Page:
for this preference can be maintained over time
Its nice when a strategy produces a temporary
competitive edge but a durable edge over rivals greatly
enhances a company’s prospects for winning in the
marketplace and realizing above-average profits
What separates a powerful strategy from an ordinary
strategy is management’s ability to forge a series of
moves, both in the marketplace and internally, that
produces sustainable competitive advantage!
Four “Best” Strategic Approaches to
Building Sustainable Competitive Advantage
Being the industry’s low-cost provider (a cost-based
competitive advantage)
 Incorporate differentiating features (a “superior product”
type of competitive advantage keyed to higher quality,
better performance, wider selection, value-added
services, or some other attribute)
 Focusing on a narrow market niche (winning a
competitive edge by doing a better job than rivals
of serving the needs and preferences of
buyers comprising the niche)
 Developing expertise and resource
strengths not easily imitated or matched by rivals
(a capabilities-based competitive advantage)
Competitive Advantage Examples
 Strive
to be the industry’s low-cost provider
Southwest Airlines
 Outcompete
rivals on a key differentiating feature
Johnson & Johnson – Reliability in baby products
Harley-Davidson – King-of-the-road styling
Rolex – Top-of-the-line prestige
Mercedes-Benz – Engineering design and performance
L.L. Bean – Good value
Amazon.com – Wide selection and convenience
Competitive Advantage Examples (cont)
Focus on a narrow market niche
eBay – Online auctions
Jiffy Lube International – Quick oil changes
McAfee – Virus protection auctions
Starbucks – Premium coffees and coffee drinks
The Weather Channel – Cable TV
Develop expertise, resource strengths, and
capabilities not easily imitated by rivals
FedEx – Next-day delivery of small packages
Walt Disney – Theme park management and family entertainment
Toyota – Sophisticated production system
Ritz-Carlton – Personalized customer service
Fig. 1.1: Identifying a Company’s Strategy
Test Your Knowledge
A company’s strategy and its quest for competitive advantage
are tightly related because
A. a company’s strategy determines whether it will have lower or
higher costs than rivals and thus be at a competitive advantage
or disadvantage.
B. competitive advantage is essential to having a profitable
business model.
C. choosing a competitive advantage to pursue also helps a
company choose which business model is most appropriate.
D. competitive advantage enables a company to achieve its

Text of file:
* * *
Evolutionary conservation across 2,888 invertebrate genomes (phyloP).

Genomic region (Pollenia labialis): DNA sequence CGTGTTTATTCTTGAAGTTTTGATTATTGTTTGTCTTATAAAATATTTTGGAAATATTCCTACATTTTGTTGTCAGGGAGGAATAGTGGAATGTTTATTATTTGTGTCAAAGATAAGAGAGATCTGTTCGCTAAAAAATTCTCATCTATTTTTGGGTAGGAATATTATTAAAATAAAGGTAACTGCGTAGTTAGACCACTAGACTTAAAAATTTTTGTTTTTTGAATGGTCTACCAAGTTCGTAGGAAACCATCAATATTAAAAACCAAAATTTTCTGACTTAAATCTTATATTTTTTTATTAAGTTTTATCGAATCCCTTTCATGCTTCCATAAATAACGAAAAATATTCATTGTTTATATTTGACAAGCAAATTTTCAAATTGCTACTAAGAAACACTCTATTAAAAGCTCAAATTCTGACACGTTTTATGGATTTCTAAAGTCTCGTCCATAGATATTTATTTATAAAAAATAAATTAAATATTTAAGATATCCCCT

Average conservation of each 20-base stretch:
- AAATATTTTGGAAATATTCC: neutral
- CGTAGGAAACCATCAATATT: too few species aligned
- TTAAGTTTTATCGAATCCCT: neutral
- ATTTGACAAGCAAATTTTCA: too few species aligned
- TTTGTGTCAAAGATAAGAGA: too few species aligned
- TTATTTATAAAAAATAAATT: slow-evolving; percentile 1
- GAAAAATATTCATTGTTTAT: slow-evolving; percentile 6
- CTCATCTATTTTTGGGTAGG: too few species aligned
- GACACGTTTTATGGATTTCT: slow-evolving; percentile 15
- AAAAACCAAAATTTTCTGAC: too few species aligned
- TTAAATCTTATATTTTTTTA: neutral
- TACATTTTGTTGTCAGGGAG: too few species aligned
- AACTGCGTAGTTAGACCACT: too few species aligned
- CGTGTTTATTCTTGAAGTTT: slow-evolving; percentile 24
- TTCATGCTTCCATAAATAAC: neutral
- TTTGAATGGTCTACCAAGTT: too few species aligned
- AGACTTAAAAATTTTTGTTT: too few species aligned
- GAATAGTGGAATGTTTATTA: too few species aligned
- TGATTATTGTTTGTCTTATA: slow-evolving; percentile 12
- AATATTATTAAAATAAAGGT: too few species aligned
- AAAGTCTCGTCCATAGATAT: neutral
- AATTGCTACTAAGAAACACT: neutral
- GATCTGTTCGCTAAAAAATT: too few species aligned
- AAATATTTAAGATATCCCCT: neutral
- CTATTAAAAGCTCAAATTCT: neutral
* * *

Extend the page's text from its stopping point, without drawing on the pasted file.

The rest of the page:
strategic objectives.
E. a strategy that leads to sustainable competitive advantage is a
company’s most reliable means of achieving above-average
profitability and financial performance.
Why Do Strategies Evolve?
 A company’s
 Changes
 Shifting
may be necessary to react to
market conditions
 Technological
 Fresh
moves of competitors
 Evolving
customer preferences
 Emerging
 New
strategy is a work in progress
market opportunities
ideas to improve strategy
 Crisis
Fig. 1.2: A Company’s Strategy Is
Partly Proactive and Partly Reactive
Crafting Strategy Is an
Exercise in Entrepreneurship
Strategy-making is a market-driven activity involving
Studying market trends and competitors’ actions
 Keen observation of customer needs
 Scrutinizing business possibilities based on new
 Building firm’s market position via acquisitions or new
product introductions
 Pursuing ways to strengthen firm’s competitive
 Proactively searching out opportunities to
Do new things or
Do existing things in new or better ways
Linking Strategy With Ethics
 Ethical
and moral standards go beyond
Prohibitions of law and the language of “thou shalt not”
to issues of
Duty and “right” vs. “wrong”
 Ethical
and moral standards address
“What is the right thing to do?”
 Two criteria of an ethical strategy:
Does not entail actions and behaviors that cross the line
from “should do” to “should not do” and “unsavory” or
“shady” and
 Allows management to fulfill its ethical duties to all
A Firm’s Ethical
Responsibilities to Its Stakeholders
Owners/shareholders – Rightfully expect some form of
return on their investment
Employees - Rightfully expect to be treated with dignity
and respect for devoting their energies to the enterprise
Customers - Rightfully expect a seller to provide them
with a reliable, safe product or service
Suppliers - Rightfully expect to have an equitable
relationship with firms they supply and be treated fairly
Community - Rightfully expect businesses to be good
citizens in their community
Role of Senior Executives:
Linking Strategy with Ethics
 Forbid
pursuit of ethically questionable business
 Insist all aspects of company strategy
reflect high ethical standards
 Make it clear all employees are
expected to act with integrity
 Install organizational checks and balances to
Monitor behavior